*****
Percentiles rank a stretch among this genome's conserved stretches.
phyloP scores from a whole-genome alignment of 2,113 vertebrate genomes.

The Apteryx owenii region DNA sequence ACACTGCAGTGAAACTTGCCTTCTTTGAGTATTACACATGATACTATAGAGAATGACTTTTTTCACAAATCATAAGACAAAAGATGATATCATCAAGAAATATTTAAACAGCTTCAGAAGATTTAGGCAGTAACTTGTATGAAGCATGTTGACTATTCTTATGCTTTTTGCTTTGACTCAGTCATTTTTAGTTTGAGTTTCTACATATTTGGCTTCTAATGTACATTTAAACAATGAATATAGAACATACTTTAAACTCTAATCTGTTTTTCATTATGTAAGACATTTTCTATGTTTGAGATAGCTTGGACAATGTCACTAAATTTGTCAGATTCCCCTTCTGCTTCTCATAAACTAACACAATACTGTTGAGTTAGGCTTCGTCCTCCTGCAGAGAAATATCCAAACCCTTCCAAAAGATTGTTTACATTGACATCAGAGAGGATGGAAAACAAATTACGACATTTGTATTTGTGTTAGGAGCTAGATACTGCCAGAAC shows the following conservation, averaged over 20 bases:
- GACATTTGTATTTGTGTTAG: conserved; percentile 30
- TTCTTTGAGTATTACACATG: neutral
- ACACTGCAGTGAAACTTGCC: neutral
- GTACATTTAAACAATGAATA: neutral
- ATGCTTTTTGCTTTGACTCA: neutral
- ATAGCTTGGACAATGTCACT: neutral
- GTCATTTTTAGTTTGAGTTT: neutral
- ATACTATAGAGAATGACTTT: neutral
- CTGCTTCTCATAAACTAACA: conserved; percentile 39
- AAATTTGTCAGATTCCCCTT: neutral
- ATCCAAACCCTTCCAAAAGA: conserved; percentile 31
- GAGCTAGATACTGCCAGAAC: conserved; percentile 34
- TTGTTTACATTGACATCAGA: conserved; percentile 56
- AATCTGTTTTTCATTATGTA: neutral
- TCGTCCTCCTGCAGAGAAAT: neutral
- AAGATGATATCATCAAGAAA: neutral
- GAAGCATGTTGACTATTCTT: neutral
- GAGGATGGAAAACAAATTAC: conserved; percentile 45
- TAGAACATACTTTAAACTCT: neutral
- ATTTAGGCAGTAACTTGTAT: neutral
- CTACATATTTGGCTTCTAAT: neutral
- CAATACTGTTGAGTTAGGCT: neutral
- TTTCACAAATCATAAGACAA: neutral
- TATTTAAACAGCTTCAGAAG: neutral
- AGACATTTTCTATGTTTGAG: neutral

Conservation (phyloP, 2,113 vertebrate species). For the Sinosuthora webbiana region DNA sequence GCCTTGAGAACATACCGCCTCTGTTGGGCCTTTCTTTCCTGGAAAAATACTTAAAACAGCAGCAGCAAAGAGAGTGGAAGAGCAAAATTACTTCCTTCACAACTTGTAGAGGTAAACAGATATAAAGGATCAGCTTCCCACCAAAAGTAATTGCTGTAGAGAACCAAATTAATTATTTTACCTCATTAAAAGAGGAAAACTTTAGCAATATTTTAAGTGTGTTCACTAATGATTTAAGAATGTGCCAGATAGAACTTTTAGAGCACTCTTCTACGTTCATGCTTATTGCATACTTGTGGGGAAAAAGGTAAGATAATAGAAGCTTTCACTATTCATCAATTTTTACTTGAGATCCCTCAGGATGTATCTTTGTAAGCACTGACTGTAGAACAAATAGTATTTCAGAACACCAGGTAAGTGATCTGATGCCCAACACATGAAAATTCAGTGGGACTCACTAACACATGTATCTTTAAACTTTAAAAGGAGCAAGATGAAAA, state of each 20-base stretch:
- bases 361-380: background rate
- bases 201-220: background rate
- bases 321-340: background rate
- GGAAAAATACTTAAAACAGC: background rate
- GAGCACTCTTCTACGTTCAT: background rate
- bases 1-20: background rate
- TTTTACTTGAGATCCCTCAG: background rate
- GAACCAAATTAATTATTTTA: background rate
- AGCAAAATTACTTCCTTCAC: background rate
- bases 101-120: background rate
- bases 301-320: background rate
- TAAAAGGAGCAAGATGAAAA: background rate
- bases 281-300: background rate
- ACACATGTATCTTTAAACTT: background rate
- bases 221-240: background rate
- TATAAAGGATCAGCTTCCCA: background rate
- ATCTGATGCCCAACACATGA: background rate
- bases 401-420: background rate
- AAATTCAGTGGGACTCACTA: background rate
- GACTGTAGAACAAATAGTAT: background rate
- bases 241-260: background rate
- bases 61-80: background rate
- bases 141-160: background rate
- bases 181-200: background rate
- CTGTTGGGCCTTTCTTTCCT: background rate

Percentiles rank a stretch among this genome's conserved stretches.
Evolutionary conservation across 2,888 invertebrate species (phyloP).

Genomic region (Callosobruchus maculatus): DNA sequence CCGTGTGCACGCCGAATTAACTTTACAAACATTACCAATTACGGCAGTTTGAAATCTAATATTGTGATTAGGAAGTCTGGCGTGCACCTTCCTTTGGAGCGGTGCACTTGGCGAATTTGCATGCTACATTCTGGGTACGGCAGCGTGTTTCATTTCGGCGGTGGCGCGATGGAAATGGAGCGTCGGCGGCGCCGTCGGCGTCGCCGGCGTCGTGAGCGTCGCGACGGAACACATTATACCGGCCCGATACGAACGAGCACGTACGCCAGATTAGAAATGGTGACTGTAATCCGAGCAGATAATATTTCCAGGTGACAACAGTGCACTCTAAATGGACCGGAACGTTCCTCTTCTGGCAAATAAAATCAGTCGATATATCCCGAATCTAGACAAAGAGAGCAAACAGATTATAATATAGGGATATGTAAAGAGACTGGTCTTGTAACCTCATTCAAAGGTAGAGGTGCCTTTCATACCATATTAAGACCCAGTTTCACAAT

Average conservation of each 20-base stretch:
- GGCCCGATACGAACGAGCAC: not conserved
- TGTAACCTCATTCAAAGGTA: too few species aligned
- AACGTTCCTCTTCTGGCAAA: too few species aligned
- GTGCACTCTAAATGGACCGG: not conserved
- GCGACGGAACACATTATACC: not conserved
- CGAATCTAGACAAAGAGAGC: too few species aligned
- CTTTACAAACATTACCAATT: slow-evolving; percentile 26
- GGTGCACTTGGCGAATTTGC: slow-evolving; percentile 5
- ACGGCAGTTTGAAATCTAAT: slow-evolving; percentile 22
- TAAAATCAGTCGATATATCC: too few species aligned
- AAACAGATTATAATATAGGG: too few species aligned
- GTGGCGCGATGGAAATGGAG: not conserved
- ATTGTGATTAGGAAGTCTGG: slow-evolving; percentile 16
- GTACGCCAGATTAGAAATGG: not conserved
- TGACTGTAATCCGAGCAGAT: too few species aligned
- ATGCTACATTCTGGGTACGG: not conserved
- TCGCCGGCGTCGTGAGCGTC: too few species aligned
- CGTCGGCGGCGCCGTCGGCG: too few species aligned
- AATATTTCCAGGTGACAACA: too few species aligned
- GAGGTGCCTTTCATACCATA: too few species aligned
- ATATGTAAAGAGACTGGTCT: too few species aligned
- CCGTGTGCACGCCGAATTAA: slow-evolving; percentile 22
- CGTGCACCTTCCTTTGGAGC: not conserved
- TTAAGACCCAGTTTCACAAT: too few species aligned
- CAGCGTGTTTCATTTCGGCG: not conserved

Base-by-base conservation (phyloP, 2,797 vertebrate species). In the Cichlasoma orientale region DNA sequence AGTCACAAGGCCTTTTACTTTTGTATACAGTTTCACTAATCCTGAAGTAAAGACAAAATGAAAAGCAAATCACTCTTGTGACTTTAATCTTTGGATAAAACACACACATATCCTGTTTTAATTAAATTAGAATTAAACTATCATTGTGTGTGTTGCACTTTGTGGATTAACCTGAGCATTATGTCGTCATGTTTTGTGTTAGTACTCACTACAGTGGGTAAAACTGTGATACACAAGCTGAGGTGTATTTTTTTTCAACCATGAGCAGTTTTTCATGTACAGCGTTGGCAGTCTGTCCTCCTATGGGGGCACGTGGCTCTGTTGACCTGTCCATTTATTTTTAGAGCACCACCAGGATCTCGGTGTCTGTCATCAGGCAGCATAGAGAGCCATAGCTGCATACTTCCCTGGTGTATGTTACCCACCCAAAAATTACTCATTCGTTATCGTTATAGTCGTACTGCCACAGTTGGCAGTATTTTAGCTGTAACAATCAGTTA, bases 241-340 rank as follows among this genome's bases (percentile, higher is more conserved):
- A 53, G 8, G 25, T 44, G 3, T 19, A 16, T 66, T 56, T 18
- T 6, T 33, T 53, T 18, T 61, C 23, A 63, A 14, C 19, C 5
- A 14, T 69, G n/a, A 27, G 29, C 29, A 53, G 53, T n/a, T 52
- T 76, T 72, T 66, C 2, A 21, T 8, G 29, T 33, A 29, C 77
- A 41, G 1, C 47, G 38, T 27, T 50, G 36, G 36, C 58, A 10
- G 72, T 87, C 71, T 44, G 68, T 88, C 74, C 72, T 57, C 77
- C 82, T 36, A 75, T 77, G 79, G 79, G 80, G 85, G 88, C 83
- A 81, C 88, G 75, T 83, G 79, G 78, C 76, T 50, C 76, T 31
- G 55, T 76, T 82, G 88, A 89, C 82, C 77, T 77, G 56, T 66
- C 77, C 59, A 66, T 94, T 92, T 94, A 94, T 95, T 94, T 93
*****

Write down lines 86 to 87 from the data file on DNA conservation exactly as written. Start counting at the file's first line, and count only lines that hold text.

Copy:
- T 6, T 33, T 53, T 18, T 61, C 23, A 63, A 14, C 19, C 5
- A 14, T 69, G n/a, A 27, G 29, C 29, A 53, G 53, T n/a, T 52